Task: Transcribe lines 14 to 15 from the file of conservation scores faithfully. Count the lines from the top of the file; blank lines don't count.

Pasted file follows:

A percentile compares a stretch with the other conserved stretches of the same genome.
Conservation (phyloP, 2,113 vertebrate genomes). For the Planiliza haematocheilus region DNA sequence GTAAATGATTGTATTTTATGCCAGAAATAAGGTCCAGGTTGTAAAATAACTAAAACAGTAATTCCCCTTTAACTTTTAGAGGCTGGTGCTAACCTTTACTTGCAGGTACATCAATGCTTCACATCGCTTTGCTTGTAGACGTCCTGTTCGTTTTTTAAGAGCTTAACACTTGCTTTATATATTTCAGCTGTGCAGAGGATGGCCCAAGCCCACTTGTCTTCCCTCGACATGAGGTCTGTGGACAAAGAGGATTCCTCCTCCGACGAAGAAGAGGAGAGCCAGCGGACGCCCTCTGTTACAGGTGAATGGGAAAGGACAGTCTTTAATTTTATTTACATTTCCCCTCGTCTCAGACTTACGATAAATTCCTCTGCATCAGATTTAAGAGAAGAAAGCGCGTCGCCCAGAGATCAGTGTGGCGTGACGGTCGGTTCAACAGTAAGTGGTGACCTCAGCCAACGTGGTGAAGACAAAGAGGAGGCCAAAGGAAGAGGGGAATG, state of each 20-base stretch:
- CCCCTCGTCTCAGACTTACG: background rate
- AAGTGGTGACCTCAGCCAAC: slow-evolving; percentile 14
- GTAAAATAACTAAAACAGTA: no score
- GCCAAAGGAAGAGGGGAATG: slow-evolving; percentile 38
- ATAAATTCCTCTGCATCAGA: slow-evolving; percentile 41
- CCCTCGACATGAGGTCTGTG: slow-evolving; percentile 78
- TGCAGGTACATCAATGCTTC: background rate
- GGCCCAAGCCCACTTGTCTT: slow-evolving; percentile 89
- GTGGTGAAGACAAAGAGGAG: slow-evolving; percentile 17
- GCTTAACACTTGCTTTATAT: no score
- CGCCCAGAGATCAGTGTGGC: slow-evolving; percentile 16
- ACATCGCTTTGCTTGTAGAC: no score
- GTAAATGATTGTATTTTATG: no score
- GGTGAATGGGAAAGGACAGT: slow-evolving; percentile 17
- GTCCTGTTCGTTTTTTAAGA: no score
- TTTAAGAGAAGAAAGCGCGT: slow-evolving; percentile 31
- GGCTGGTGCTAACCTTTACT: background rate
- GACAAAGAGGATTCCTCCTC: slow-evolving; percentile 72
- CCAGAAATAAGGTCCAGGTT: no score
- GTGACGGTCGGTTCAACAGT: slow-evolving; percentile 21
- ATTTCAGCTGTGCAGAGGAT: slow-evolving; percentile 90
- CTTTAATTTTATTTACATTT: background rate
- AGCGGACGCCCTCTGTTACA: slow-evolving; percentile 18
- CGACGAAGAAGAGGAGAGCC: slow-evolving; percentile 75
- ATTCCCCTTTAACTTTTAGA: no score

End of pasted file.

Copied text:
- ACATCGCTTTGCTTGTAGAC: no score
- GTAAATGATTGTATTTTATG: no score